|About the author: Laurent Lagarde is a French person who stutters. In 2009, he created his blog to share advices and inspiring stories about stuttering (www.goodbye-begaiement.fr). He translated and published the books Advice to Those Who Stutter and Sometimes I Just Stutter into French. He used to be a member of the board of the French “Association Parole Bégaiement” where he was in charge of press relations.He is a keynote speaker on stuttering and has spoken in events in France, Switzerland, Belgium and Canada. In 2016, he wrote his book Goodbye Bégaiement! Petit guide de voyage pour les aventuriers du bégaiement which will be soon available in English under the title 21 things I wish I had known about stuttering.|
English translation by Steve Cracknell
If you are the kind of person who complains that the world doesn’t understand stuttering I have bad news for you: the world has its own problems and doesn’t get out of bed in the morning trying to understand ours.
Earlier this year a Starbucks barista made fun of a client’s stuttering. This left some stutterers frothing at the mouth but I refuse to join in this social media witch-hunt. I don’t think the waiter was malicious. I don’t hate him. He simply wasn’t aware of the suffering a stutterer may feel. He didn’t know that many of us can’t see the funny side of it all.
- The world doesn’t understand that we can’t help stuttering.
- The world doesn’t understand that stuttering is not a sign of nervousness or stupidity.
- The world doesn’t understand the suffering caused by stuttering.
Except if someone explains…and nobody is better placed than we are to do so. It is our life, our experience, and we shouldn’t expect others to understand us spontaneously. It is our job and our responsibility to make stuttering understood. Of course, many associations do a fantastic job of raising awareness and educating the general public, but this doesn’t absolve us of this responsibility, if we are capable of handling it.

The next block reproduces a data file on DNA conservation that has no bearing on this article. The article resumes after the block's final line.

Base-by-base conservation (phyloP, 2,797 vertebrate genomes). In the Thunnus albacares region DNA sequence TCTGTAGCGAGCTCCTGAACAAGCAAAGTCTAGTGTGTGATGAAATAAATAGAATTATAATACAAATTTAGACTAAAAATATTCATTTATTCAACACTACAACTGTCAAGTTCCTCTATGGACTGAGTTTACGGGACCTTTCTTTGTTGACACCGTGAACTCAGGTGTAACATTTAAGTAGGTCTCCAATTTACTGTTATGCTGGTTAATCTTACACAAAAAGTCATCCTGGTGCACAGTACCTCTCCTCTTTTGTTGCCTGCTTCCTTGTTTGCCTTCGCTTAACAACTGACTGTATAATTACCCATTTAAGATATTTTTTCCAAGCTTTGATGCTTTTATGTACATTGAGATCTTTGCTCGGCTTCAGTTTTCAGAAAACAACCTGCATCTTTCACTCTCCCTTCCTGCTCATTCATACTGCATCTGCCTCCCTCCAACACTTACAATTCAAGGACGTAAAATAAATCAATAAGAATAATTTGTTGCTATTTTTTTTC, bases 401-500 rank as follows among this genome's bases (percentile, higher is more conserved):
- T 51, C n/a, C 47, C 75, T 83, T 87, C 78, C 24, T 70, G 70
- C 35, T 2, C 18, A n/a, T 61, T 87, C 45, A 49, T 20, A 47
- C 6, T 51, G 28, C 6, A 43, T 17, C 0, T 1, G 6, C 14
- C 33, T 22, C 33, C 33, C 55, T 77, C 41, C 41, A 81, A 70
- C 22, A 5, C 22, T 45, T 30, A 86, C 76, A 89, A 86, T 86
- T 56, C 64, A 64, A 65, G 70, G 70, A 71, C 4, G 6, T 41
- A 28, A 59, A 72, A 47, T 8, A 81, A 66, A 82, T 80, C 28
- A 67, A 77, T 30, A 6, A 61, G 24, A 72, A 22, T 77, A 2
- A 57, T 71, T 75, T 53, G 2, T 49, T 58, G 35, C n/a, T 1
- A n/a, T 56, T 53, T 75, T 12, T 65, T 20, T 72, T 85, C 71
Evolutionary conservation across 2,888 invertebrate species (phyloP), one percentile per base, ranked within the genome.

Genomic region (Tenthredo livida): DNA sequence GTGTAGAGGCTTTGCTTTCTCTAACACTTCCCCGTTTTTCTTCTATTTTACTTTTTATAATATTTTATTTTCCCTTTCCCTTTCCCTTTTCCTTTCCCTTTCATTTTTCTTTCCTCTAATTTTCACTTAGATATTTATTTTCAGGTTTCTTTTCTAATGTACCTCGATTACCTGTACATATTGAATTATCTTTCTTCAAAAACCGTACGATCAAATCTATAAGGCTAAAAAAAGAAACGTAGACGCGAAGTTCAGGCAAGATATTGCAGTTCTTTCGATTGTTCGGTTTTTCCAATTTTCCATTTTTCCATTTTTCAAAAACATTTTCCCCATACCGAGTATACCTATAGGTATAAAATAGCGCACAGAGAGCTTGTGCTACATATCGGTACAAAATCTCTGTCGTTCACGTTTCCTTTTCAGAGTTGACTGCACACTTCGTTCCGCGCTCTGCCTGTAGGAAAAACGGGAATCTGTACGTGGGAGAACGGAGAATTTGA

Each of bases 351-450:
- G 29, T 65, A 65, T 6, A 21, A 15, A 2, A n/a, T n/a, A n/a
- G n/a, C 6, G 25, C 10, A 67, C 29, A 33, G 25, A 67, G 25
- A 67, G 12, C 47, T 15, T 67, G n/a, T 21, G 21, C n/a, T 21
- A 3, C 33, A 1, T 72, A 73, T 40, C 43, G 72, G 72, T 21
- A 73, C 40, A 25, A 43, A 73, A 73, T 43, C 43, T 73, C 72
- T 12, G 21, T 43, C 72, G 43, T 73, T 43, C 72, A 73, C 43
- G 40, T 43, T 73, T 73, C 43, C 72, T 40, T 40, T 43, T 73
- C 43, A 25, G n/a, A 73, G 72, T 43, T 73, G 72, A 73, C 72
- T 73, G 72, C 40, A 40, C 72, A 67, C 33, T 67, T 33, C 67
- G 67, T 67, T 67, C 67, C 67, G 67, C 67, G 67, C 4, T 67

However, there is a prerequisite for successful teaching. We ourselves must have progressed sufficiently to understand two things:
- That stuttering is not a fault, and above all not our fault. So we must not feel guilty or ashamed.
- That it is only one facet of our personality. We are not defined by our stuttering: we have many other characteristics, qualities and talents.
If we haven’t taken this on board, how can others do so? If we don’t accept our stuttering, how can they? The outside world’s view of stuttering is a reflection of our own experience. When stuttering is accepted, it becomes acceptable. Mahatma Gandhi said: “be the change you wish to see in the world”. Since we want the world to change its attitude to stuttering, let’s start by changing ours.
In fact, changing the way you see and live with your stutter will have a beneficial impact on your state of mind and also on that of people you meet.
This is one of the most astonishing discoveries I have made. Other people’s reactions were not directly linked to my stuttering but to the way I coped with it and to the image I projected.
If I was embarrassed, they were too. On the other hand, if I looked them in the eye and made reassuring gestures everything went well. People’s reactions are merely the reflection of our own emotions. Try smiling at everyone you meet today. You will be surprised.
This is why it is essential to get rid of feelings of shame or guilt. Doing this will allow you to progress and will also have a positive effect on other people. You will be surprised to see the positive influence of your new way of living with your stutter.